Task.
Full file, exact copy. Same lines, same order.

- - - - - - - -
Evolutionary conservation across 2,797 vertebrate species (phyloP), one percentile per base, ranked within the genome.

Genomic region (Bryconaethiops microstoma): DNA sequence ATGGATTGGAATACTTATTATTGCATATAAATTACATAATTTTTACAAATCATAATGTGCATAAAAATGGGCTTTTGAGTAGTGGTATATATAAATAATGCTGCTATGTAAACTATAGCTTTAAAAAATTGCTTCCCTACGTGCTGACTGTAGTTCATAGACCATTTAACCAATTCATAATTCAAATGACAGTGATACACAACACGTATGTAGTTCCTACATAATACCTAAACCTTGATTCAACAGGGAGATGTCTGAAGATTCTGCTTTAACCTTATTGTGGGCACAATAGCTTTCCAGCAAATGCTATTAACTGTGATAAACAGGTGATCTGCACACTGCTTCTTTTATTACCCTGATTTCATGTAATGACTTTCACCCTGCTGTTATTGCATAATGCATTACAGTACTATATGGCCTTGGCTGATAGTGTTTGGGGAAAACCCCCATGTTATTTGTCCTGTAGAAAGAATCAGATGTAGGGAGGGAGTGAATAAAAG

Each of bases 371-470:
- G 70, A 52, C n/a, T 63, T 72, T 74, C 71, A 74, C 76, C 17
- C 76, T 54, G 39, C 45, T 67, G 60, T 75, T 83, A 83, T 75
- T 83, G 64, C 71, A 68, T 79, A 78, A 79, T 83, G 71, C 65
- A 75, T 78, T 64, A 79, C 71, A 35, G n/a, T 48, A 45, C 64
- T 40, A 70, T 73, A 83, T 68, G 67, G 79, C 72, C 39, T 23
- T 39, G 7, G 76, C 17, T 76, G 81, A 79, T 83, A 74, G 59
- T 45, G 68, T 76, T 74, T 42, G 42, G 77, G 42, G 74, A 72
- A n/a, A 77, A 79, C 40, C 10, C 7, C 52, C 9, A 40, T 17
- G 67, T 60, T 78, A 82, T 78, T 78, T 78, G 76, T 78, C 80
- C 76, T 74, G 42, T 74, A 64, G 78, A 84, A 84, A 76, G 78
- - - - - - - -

Evolutionary conservation across 2,797 vertebrate species (phyloP), one percentile per base, ranked within the genome.

Genomic region (Bryconaethiops microstoma): DNA sequence ATGGATTGGAATACTTATTATTGCATATAAATTACATAATTTTTACAAATCATAATGTGCATAAAAATGGGCTTTTGAGTAGTGGTATATATAAATAATGCTGCTATGTAAACTATAGCTTTAAAAAATTGCTTCCCTACGTGCTGACTGTAGTTCATAGACCATTTAACCAATTCATAATTCAAATGACAGTGATACACAACACGTATGTAGTTCCTACATAATACCTAAACCTTGATTCAACAGGGAGATGTCTGAAGATTCTGCTTTAACCTTATTGTGGGCACAATAGCTTTCCAGCAAATGCTATTAACTGTGATAAACAGGTGATCTGCACACTGCTTCTTTTATTACCCTGATTTCATGTAATGACTTTCACCCTGCTGTTATTGCATAATGCATTACAGTACTATATGGCCTTGGCTGATAGTGTTTGGGGAAAACCCCCATGTTATTTGTCCTGTAGAAAGAATCAGATGTAGGGAGGGAGTGAATAAAAG

Each of bases 371-470:
- G 70, A 52, C n/a, T 63, T 72, T 74, C 71, A 74, C 76, C 17
- C 76, T 54, G 39, C 45, T 67, G 60, T 75, T 83, A 83, T 75
- T 83, G 64, C 71, A 68, T 79, A 78, A 79, T 83, G 71, C 65
- A 75, T 78, T 64, A 79, C 71, A 35, G n/a, T 48, A 45, C 64
- T 40, A 70, T 73, A 83, T 68, G 67, G 79, C 72, C 39, T 23
- T 39, G 7, G 76, C 17, T 76, G 81, A 79, T 83, A 74, G 59
- T 45, G 68, T 76, T 74, T 42, G 42, G 77, G 42, G 74, A 72
- A n/a, A 77, A 79, C 40, C 10, C 7, C 52, C 9, A 40, T 17
- G 67, T 60, T 78, A 82, T 78, T 78, T 78, G 76, T 78, C 80
- C 76, T 74, G 42, T 74, A 64, G 78, A 84, A 84, A 76, G 78